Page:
Second, my Puritan roots influence me to believe that we value more highly what we work to create. My children do stop to savor the food I make, probably because they witnessed (and helped) my labors.
Of course, they balk at some things they are served. Hope has taken a dislike to corn off the cob. James can't abide fried eggs. Tess only eats beets because they make the soup a pretty pink color (and because she's not allowed to leave the table until they are gone). With this many people in our household, at least one person per day is eating something that is not his or her favorite. But not eating it simply is not an option.
Third, I subscribe to the Eastern philosophy eloquently articulated by the Maha Chohan:
"If a woman could see the sparks of light going forth from her fingertips when she is cooking and the substance of light that goes into the food she handles, she would be amazed to see how much of herself she charges into the meals she prepares for her family and friends."
Food is more than macro- and micro-nutrients, more than sustenance. It is frequently a catalyst for bonding; a part of sacred ritual; a celebration of life.
Speaking of celebrations, and good magic food--a friend at church is getting married this Saturday. Her mother, who was going to make the cake, has unfortunately gotten sick, so I was asked to step in. I'm so excited! I haven't made a wedding cake since Roselyn's wedding in Manhattan almost ten years ago (photo above).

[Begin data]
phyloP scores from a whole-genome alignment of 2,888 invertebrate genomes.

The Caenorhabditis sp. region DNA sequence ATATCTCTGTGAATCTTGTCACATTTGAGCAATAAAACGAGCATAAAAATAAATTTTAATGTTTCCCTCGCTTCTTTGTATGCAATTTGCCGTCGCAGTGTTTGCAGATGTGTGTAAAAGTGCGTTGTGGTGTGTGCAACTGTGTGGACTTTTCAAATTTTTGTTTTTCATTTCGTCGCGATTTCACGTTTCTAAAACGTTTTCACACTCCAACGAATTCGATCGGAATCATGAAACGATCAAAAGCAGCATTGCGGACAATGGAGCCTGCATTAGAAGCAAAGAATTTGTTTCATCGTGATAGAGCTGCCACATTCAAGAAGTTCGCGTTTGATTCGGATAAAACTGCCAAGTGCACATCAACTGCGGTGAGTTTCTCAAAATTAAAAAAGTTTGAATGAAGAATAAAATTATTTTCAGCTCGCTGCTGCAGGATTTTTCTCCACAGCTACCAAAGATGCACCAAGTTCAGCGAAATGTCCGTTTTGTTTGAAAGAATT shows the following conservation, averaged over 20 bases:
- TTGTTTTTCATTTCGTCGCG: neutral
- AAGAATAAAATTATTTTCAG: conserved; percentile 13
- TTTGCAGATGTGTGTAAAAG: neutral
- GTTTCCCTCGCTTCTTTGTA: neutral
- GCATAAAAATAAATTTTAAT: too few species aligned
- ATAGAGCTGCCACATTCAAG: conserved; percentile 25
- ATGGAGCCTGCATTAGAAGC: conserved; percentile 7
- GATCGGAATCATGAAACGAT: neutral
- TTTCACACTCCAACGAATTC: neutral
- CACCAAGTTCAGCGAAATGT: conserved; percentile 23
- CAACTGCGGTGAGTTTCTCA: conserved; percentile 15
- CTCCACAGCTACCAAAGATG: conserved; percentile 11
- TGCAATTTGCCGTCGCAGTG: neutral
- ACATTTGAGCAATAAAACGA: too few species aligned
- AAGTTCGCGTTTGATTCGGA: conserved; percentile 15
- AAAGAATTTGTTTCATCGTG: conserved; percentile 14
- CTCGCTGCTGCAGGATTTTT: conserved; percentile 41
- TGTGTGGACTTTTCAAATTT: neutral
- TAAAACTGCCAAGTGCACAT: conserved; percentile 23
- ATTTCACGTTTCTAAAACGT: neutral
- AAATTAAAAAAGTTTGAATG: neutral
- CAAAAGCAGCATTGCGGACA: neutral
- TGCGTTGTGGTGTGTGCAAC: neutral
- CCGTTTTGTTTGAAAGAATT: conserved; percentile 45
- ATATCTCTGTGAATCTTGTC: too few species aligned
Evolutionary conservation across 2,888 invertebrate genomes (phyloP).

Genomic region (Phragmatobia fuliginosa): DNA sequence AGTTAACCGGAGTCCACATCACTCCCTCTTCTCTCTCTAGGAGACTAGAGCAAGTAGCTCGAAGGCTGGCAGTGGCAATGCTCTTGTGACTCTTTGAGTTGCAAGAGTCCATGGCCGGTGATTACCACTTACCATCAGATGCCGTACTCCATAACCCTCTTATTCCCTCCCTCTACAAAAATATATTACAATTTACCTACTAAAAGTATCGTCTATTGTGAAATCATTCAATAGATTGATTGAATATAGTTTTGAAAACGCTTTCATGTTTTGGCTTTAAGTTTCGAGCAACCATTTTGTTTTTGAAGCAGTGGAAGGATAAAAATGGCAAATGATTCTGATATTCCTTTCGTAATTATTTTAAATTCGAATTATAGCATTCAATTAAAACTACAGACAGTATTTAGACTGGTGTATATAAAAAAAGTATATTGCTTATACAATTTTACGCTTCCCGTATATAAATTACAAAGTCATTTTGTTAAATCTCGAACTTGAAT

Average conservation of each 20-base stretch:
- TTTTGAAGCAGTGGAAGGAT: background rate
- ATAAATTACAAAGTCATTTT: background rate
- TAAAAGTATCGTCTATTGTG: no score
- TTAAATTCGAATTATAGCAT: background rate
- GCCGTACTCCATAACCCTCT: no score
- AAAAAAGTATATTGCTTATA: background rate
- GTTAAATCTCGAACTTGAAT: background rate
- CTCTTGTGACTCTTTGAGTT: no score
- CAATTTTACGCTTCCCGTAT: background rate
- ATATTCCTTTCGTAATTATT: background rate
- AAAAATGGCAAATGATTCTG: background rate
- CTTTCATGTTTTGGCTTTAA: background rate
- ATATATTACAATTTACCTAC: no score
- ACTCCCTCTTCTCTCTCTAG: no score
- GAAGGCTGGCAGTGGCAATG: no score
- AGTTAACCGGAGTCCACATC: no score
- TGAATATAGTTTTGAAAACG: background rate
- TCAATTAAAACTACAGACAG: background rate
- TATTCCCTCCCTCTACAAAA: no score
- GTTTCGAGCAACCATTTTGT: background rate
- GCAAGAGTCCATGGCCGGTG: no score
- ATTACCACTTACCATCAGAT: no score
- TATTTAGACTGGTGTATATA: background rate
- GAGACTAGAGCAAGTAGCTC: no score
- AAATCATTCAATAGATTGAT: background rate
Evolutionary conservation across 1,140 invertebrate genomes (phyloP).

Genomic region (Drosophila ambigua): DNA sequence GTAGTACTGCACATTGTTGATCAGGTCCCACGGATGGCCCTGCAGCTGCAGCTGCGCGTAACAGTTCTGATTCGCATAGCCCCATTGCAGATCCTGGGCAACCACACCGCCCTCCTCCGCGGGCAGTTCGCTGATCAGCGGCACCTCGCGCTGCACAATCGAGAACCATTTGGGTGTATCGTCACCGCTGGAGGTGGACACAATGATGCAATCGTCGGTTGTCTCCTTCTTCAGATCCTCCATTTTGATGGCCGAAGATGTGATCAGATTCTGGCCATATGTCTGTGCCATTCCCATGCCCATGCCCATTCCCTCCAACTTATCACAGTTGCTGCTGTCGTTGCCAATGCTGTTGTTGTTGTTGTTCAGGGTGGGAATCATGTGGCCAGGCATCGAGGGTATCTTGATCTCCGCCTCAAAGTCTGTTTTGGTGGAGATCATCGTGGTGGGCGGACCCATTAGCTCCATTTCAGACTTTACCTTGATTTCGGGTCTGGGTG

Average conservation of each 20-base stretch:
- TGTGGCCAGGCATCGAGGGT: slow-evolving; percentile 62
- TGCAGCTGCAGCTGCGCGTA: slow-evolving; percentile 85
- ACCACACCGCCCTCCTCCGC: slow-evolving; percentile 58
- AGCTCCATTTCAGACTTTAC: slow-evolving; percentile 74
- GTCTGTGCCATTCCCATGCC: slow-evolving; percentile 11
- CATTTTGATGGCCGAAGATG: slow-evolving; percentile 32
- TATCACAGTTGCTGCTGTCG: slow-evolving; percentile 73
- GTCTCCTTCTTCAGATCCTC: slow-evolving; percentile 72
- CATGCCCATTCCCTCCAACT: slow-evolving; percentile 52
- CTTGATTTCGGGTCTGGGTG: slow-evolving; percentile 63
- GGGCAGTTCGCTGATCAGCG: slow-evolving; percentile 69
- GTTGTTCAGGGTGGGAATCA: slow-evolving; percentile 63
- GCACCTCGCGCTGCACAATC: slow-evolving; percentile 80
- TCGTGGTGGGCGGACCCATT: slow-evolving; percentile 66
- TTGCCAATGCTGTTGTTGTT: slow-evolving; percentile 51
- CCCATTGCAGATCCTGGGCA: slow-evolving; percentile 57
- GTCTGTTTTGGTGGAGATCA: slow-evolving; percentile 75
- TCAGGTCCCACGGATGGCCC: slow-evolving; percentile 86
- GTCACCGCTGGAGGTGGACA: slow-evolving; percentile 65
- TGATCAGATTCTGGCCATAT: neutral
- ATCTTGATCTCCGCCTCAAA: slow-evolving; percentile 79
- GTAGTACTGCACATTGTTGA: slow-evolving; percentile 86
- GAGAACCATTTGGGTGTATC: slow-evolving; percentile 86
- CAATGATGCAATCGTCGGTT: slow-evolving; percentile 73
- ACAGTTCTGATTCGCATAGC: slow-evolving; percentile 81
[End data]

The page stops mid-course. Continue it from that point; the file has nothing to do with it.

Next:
For cakes, nothing beats The Cake Bible, by Rose Levy Beranbaum. I've been using it for years with never-fail, mouthwatering results. I'll be making her three-tier Chocolate Butter Cake (this is the recipe I use for my Chocolate Lace Cake) and using her White Chocolate Mousseline Buttercream for the frosting. For the filling, I'll use the Magnolia Bakery's Caramel Coconut Pecan recipe. Linda wants just the minimum of piping on the cake, since her sister will be decorating it with flowers.
I was so glad to look at my calendar and see that I had nothing scheduled for Friday; the cake will take up the bulk of the day, and I will be able to proceed at a leisurely pace, unhurried by the stress of any other events. A wedding cake is and should be a labor of love, and I intend to enjoy every minute of it.

Monday
Jan012007

The valiant man and free


I love the peculiar mix of melancholy and hope that is Alfred, Lord Tennyson's poem "Ring Out, Wild Bells." That's exactly how I feel standing on the cusp of the new year. New Year's Resolutions have become a painful irony in today's society; nonetheless, I continue to make them. And not just at the beginning of January--I tend to make them at the end of August as well as I contemplate the start of another school term.
Self-sabotage comes when we don't make our goals simple and reachable; more comes when we lose the vision of why we made them in the first place. I'm taking my cue from Tennyson this year. A little more kindness, a little less greed. Less feeling sorry for myself; more trying to help others. We can all do that, right?